Innovation and Risk Management


/ September 12th, 2011/ Posted in Management Innovation / No Comments »

innovation-and-risk-managementInnovation has currency in risk management discourse. I presented “How Risk Managers Can Lead Innovation” at the Infonex Public Sector Risk Management Conference (February 2 – 3, 2010) in Ottawa. Sasha Shymanska, the conference organizer, originally suggested to me a topic to link risk management with innovation, but then was hesitant as the idea did not at first have internal support. But I knew she was on the right track, and encouraged her to keep it on the agenda.

The title of this year’s RIMS ERM Conference (Nov 1-3, 2011, San Diego) is “Where Risk Meets Innovation”.

Many risk managers will be puzzled by the possibility of a link between the two. It is curious that the economic crisis has raised the profile of both the traditionally conservative profession of risk management and its polar opposite, high-risk invention. Yet a risk manager’s identification of risk becomes, with the right attitude and support, a structured and thorough search for opportunity for innovation.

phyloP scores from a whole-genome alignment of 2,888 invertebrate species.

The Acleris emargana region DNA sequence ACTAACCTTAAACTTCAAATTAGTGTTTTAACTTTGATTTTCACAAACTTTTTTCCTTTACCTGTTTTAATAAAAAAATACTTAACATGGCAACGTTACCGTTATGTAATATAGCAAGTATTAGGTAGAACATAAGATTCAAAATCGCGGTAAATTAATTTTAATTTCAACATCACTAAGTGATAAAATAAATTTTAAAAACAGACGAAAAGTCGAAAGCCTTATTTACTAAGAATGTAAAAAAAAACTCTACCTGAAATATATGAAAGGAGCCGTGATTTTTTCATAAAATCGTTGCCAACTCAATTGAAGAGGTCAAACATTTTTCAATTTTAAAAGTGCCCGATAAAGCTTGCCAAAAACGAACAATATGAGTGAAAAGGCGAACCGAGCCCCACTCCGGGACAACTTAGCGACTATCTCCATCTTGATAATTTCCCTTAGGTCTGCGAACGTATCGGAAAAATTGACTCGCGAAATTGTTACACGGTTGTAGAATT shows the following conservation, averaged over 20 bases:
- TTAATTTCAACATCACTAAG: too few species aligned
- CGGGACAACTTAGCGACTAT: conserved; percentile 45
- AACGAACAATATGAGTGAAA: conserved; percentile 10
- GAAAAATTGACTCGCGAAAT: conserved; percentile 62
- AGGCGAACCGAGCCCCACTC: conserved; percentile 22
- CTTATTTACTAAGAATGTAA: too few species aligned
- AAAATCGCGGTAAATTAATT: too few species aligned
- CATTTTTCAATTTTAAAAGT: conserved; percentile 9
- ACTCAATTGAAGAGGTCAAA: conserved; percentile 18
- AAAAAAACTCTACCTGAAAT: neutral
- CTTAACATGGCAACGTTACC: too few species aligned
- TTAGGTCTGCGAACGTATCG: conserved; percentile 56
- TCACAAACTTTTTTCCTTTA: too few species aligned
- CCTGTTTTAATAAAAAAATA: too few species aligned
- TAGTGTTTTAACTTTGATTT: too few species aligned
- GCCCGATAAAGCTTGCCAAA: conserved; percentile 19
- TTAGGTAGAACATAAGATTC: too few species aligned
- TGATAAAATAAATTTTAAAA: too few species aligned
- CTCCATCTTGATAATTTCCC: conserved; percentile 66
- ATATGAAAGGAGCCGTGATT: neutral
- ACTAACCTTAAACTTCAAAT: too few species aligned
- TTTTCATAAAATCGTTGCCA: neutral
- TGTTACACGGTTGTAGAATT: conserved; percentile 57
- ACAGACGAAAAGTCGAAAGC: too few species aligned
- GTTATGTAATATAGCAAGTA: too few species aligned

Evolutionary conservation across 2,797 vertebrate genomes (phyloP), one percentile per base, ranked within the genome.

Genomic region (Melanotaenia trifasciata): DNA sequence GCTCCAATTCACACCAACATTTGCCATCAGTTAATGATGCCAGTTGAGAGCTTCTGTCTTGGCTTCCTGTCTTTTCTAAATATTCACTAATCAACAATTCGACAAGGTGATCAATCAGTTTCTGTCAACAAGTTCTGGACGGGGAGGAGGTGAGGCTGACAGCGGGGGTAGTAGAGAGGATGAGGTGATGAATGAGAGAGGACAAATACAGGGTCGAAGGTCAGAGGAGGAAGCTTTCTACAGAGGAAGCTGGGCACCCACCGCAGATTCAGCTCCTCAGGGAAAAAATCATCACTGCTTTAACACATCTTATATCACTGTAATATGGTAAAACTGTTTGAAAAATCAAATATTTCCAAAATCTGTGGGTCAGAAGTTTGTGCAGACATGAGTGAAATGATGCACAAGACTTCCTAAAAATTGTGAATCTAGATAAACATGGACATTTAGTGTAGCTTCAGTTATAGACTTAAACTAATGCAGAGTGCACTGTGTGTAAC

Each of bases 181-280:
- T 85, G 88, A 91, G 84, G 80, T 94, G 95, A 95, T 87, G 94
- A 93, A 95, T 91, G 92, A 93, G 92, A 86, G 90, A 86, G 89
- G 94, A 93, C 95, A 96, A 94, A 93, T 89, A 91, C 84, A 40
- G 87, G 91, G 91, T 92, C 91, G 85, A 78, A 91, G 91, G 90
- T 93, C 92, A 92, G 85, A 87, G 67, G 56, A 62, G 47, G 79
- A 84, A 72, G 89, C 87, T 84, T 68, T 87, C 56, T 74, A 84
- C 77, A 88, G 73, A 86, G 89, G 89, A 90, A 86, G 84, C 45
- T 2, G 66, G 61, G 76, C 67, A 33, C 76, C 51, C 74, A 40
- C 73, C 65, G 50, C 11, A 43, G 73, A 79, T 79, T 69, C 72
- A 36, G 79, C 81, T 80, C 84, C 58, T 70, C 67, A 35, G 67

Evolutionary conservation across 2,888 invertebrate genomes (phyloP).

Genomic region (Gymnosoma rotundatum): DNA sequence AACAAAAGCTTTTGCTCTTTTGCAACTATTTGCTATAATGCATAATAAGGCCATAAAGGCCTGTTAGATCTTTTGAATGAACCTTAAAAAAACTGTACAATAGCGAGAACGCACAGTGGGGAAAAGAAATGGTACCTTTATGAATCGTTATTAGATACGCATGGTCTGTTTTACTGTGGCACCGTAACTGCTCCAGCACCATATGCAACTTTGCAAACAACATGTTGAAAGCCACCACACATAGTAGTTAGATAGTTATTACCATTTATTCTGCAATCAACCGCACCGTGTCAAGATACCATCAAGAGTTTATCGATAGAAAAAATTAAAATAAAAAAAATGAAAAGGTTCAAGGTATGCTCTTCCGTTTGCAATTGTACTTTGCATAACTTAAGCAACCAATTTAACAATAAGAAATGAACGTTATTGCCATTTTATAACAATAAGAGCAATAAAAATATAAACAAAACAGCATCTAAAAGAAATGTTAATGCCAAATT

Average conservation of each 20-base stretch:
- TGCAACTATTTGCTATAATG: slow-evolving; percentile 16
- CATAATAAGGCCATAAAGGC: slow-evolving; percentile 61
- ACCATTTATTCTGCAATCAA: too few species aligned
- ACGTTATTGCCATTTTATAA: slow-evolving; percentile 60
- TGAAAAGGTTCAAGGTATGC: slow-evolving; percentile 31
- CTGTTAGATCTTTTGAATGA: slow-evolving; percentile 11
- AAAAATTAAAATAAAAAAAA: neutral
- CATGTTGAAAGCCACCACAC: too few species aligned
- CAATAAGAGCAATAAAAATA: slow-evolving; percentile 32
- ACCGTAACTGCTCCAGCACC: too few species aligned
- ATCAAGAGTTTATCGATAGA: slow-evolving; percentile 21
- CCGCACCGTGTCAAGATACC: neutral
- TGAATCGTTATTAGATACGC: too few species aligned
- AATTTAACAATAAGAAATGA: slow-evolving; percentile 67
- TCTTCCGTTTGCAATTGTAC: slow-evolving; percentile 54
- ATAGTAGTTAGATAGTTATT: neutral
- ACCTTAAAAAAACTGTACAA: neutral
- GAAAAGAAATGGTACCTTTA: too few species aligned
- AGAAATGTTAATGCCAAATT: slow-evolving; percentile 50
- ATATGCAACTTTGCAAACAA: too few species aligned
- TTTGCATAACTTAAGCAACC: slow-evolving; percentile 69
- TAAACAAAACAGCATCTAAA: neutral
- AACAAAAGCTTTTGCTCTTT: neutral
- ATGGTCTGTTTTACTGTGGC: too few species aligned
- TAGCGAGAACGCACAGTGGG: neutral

We can see that invention and novel practices, even for mere survival, have a renewed relevance in general business discourse, especially in view of the economic downturn. One good source, for example, is the BusinessWeek site on innovation. In the public sector, the CCAF-FCVI convened a symposium Risk, Innovation and Control back in the fall of 2008.

General ideas of encouraging innovation and responsible risk-taking are familiar. Risk managers will need to know exactly how to build such a culture. If they are to take a hands-on role, they will also need tools and methods to actually begin exploratory projects. I believe the risk professional is perfectly situated to take the role of facilitator, who leads the discussion of risk and opportunity amongst subject matter and program experts. Innovation needs champions, and the risk manager can help not only greenhouse new ideas, but assist in their evaluation within a graduated framework of intended benefits. Finally, the risk professional can assist with implementation according to proven principles.

[Revised. Originally published 16 Mar 2010]

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